Malkes bullish on GRIDSMART’s progress and positioning

GridsmartBy Tom Ballard, Chief Alliance Officer, Pershing Yoakley & Associates, P.C.

“I recently told a new board member the last three years have been more fun than the three years before,” Bill Malkes of Knoxville’s GRIDSMART Technologies, Inc., told us recently with a big smile on his face.

We sat down with the Co-Founder and Chief Executive Officer of the nine-year old intelligent traffic technology company after receiving an intriguing Christmas card. No, it was not the holiday message that caught our attention, but rather the highlights of the last year that were reinforced by Malkes’ comments early in our interview.

“Our revenue growth the past two years has been amazing,” he said. The growth in 2014 compared to the previous year was 40 percent, and the number increased another 60 percent in 2015. Malkes expects the trajectory to continue in 2016 with the introduction of its new GS2 processor.

“We pushed out Beta units in the fourth quarter of 2015, and everything we ship this year will be the new unit,” he says.

What are its advantages?

“We took two-thirds of the size out and cut individual components used by 85 percent,” Malkes explains. The updated GS2 processor also includes a modem that allows faster data transfer to the Cloud.

“It’s a game changer, but it is a 12 on a 1-10 scale for the cool factor,” Malkes says of the device that was designed with the help IDEO, a global design firm.

The GS2 processor is not the only high point for GRIDSMART in 2015.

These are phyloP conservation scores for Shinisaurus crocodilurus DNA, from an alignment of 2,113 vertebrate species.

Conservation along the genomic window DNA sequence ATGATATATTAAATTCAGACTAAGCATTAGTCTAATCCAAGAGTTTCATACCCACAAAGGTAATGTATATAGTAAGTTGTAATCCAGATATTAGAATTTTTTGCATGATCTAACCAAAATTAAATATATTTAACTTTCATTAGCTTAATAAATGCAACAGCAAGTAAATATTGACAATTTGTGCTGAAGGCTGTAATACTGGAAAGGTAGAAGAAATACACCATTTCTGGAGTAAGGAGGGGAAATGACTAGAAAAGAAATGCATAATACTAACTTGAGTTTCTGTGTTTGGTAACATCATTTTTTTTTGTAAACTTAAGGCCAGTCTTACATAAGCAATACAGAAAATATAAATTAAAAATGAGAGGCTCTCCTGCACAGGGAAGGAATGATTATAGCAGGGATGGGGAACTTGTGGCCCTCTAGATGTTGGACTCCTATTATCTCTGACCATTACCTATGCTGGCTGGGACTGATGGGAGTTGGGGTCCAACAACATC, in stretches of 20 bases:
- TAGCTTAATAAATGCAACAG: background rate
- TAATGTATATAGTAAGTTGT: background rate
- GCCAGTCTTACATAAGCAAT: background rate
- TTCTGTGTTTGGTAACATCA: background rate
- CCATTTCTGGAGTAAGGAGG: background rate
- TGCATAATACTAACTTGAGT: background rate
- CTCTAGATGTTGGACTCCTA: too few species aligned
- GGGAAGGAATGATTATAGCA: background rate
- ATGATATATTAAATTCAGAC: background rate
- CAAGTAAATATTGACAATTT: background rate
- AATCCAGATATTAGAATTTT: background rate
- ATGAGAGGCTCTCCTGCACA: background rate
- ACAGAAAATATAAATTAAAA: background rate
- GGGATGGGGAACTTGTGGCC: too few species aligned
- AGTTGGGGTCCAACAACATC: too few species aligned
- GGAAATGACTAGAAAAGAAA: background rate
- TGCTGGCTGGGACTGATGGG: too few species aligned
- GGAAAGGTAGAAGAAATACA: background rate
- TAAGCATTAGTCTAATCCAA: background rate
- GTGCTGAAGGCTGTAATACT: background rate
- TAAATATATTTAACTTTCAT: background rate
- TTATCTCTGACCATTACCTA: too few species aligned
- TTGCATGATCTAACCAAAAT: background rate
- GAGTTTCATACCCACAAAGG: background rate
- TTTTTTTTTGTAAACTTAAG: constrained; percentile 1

“We had a user conference – INTERSECT15 – that was attended by 80 industry executives,” Malkes noted. Those who came to Knoxville for the three-day event included representatives from Canada, Scotland, Thailand, Turkey and the United Arab Emirates in addition to the U.S.

The broad geographic attendance makes sense. GRIDSMART has customers in 48 states and 22 countries.

The company also deployed a new version of its web-based ATLAS video board solution in Hamilton, Ontario, Canada in conjunction with the Pan American games. The system allows government agencies to look at visuals from all sources, not just a GRIDSMART system.

Today, Malkes describes GRIDSMART as an integrated product company. “Hardware was a means to an end, but that was yesterday; GS2 is tomorrow . . . today,” he says.

It’s only natural that data is an increasingly important component of the company’s sales.

In 2013 about a fourth of the units sold came with a data transfer capability. That number grew to 48 percent in 2014 and 70 percent in 2015.

Such a growth translates into a continuing high priority being placed on improving existing reports and adding new ones.

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